Headaches, blurry vision, pain in the eyes - are you experiencing any of these? An eye-surgeon shares tips on what to do.
With the outside world out of bounds, a lot of people have started to escape into the virtual world for entertainment and relaxation. I am no exception. Working during the daytime and binge-watching my favourite serials on online streaming channels at night has become a daily norm. Naturally, I spent almost ten days nursing a headache so bad that it felt like my eyes would pop out. This coupled with extreme eye pain, and itchiness made it nearly impossible even to do basic tasks around the house. I found myself rubbing and massaging my eyes vigorously, and also trying to apply a warm compress to relieve the pain – sadly, nothing worked.
It was at this juncture that I decided that medical intervention was needed. A visit to the ophthalmologist left me with a new term – Asthenopia, which is a Greek term for weak-eyes. Fortunately for me, all it required were new prescription glasses, some easy-to-follow eye-exercises, and a couple of days away from the screen.
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I followed them all, and it did help. Yet, not one to take things at face value, I spoke with Dr Aman Malik, an eye surgeon, based in New Delhi, to better understand this condition people so commonly complain about but know little of.
What is Asthenopia?
“Asthenopia or eye strain can be caused due to various reasons – two of the common causes we find are muscle weakness and low vision.”
Eye strain also happens when we blink less. Normally, we blink 15-20 times in a minute, which reduces to 2 per minute when we are doing something which needs concentration like working, or reading. “The muscles, therefore, get tired and, the tear film dries up – this leads to the vision getting blurry. The natural reaction is to rub the eyes, and that provides temporary relief, so one goes about their life again,” Dr Malik. This made me realise I would do the same, but the relief was always short-lived.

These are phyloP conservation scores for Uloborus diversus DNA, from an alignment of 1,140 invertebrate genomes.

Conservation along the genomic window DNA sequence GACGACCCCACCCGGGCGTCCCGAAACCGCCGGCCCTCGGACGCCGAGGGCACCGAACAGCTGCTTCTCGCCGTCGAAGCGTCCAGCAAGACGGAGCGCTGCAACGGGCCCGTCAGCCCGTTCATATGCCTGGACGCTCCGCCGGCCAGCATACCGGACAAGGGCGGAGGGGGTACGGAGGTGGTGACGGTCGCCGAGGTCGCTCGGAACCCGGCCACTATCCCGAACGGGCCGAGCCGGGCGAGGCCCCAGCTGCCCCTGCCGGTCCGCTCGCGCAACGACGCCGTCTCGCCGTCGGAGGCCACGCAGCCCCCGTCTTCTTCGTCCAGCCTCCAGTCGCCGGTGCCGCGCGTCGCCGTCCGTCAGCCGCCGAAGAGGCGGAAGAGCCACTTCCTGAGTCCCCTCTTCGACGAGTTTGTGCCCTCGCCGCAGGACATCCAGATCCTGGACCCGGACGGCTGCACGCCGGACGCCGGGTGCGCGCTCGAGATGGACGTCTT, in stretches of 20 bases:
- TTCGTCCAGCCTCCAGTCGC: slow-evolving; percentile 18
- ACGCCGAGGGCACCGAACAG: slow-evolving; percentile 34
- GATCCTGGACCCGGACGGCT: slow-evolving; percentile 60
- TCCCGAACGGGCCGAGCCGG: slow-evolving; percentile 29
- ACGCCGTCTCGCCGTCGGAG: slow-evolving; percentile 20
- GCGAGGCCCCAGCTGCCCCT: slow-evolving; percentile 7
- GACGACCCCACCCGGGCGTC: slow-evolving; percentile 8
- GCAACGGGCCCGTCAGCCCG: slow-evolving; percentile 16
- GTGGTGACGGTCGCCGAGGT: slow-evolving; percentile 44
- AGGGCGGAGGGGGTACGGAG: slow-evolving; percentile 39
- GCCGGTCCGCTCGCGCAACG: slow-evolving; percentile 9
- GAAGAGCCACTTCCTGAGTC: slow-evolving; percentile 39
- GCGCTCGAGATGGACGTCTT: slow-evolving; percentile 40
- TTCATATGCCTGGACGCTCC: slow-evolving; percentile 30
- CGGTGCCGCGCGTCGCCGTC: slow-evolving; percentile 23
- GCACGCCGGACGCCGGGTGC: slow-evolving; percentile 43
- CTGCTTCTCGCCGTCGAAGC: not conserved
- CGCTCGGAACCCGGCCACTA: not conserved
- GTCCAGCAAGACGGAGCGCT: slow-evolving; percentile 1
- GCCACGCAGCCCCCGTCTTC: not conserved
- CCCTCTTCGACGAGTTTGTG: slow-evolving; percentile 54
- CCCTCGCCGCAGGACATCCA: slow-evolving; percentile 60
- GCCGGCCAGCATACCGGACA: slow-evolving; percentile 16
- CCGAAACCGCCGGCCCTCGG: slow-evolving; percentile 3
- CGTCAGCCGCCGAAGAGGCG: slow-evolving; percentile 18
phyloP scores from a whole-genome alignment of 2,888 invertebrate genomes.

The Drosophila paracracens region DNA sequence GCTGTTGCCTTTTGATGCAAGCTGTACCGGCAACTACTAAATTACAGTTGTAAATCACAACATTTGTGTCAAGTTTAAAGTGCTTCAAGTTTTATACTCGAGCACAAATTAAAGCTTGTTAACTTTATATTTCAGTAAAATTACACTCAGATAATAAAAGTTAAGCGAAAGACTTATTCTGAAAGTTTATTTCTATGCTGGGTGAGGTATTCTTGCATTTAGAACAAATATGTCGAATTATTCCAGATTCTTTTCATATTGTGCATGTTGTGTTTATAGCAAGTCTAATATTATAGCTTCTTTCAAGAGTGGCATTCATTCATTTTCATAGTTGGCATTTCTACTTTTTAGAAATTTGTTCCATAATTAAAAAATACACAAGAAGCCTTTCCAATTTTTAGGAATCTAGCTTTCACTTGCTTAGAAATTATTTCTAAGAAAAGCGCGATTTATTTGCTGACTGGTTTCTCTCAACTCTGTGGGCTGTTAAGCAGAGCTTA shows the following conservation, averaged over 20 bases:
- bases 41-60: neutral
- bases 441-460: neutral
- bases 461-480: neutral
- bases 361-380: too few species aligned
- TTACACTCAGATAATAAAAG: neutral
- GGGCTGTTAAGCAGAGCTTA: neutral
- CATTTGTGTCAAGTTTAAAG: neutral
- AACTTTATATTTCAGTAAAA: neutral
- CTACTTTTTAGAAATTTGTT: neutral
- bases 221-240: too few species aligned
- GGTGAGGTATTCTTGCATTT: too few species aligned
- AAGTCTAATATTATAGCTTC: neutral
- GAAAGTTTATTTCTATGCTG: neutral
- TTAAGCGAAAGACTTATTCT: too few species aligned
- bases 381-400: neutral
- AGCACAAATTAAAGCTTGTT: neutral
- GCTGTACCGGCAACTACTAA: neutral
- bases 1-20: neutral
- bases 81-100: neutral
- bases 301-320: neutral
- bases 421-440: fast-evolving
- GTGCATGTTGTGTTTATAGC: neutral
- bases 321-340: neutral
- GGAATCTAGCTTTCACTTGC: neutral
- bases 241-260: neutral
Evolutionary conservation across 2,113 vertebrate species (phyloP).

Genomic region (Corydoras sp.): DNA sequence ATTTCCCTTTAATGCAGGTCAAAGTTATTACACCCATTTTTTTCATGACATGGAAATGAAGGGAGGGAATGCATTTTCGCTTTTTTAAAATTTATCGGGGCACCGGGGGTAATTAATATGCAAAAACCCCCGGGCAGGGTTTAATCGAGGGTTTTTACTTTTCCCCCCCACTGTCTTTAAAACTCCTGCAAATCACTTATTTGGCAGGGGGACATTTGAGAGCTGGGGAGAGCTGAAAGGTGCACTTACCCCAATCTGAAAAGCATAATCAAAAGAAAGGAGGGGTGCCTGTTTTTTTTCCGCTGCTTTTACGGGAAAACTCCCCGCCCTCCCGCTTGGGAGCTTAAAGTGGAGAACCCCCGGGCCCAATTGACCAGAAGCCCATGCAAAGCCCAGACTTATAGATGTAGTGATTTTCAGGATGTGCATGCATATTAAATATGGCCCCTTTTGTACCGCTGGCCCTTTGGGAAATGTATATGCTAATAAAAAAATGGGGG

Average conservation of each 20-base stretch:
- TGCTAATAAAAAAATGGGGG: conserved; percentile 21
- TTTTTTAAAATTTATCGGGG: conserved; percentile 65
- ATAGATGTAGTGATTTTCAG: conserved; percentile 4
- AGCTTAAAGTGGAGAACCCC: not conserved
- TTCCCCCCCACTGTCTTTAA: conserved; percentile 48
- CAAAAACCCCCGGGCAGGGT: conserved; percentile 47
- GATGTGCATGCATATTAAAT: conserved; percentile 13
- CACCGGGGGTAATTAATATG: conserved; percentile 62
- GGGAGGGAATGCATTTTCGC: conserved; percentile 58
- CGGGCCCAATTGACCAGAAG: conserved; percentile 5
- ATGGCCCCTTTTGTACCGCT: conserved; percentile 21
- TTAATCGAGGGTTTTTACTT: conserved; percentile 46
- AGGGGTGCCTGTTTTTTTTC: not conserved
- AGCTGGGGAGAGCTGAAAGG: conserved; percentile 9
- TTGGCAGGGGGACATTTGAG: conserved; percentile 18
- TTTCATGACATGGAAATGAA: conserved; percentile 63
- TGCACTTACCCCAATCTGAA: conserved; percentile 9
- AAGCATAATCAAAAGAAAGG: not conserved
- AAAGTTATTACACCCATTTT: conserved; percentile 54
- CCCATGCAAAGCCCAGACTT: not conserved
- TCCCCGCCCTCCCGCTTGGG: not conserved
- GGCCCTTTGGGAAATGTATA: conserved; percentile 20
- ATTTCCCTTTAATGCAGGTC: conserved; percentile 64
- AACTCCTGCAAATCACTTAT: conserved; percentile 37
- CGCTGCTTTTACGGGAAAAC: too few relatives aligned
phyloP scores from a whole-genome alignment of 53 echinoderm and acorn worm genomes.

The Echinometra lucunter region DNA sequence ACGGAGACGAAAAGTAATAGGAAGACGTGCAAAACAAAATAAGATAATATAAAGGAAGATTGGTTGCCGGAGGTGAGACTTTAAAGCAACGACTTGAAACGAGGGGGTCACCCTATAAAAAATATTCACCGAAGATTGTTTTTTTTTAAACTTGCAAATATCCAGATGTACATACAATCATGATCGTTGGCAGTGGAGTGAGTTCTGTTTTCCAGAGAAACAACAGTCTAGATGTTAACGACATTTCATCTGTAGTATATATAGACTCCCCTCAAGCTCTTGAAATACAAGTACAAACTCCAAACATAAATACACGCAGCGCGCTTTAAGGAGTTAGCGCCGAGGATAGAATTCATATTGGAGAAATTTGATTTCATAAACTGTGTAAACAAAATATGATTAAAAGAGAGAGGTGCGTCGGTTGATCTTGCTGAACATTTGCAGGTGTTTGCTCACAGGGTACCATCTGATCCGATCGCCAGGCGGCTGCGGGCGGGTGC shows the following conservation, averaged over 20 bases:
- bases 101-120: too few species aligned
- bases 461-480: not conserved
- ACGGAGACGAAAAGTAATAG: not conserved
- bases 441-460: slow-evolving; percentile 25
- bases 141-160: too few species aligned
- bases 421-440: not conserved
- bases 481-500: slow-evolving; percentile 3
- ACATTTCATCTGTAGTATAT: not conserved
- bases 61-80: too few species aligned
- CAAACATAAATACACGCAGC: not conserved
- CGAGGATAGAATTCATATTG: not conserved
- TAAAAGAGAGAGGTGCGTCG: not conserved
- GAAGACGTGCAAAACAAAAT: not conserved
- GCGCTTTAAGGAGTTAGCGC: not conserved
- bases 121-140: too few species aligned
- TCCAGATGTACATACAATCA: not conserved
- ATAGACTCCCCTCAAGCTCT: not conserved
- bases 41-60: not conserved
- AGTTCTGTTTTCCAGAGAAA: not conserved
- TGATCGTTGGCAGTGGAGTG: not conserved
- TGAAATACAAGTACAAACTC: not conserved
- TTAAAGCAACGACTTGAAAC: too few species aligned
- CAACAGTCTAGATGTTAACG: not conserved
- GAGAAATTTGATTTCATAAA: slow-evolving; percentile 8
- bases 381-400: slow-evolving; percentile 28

So What Are the Other Symptoms of Asthenopia?
You may feel one or all of the following in your eyes:
3. Burning sensation
4. Blurry vision
5. Eyes feeling tired quickly
“If one were to ignore these symptoms, over a period of time, the muscles will get weak and lead to pain. It could also lead to a dull nagging headache, which is often treated with pain killers that only provide temporary relief,” explains Dr Malik.
He also adds here that you must continue wearing the prescription glasses, especially when working at a desktop/laptop or consuming a lot of content online. “Even wearing anti-glare spectacles while working or looking at a screen will help reduce the strain,” says Dr Malik.
How to Reduce Digital Eye Strain then?
1. Ever heard of the 20-20-20 rule?
For every 20 minutes, you spend looking at a screen, turn and look at an object at least 20 feet away for at least 20 seconds. While doing this, Dr Malik also recommends that you add some voluntary blinking which can reduce eye fatigue.
2. Put on Anti-glare Glasses
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“If you feel no respite even after following the 20-20-20 rule, then you could opt for anti-glare glasses,” says Dr Malik. You don’t need a prescription for these spectacles, a visit to the local optical shop will suffice.
3. Go for lubricating eye-drops
With a reduction in the number of times you blink every minute, the eyes tend to get dry, leading to irritation. While Dr Malik recommends that you remember to blink every few seconds, lubricating eye drops can also be used in case of extreme dryness in the eyes. “Get your eyes checked and ensure that you keep a lubricating eye drop with you handy,” he says.
4. Never underestimate the power of periodic eye-check ups
“After the age of 40, it is recommended that you get a test done atleast twice a year (once every six months). For those who have no symptoms, then once every year,” says Dr Malik. Those who wear prescription eyeglasses must also get themselves checked once in six months.
5. Ergonomics of the workstation
Now that a lot of us are working from home make sure you make your home workstation conducive to productive work hours but less eye strain. Dr Malik says, “The recommended distance between the monitor and the eye is between 18 to 28 inches. Viewing the computer screen closer than 18 inches can lead to a strain to the eyes.”
6. What about Kids?
Typically, children and teens should get their eyes checked every two-three years. As for toddlers, Dr Malik says, “Babies who are born pre-term must undergo a complete eye check-up immediately after birth to ensure that their eyes are fully developed. For others, an eye examination is a must before 3-years-of-age even if they do not display any symptoms.”
So, if you are experiencing any of the above symptoms, don’t rule out a visit to an ophthalmologist. I highly recommend it.
(Edited by Saiqua Sultan)
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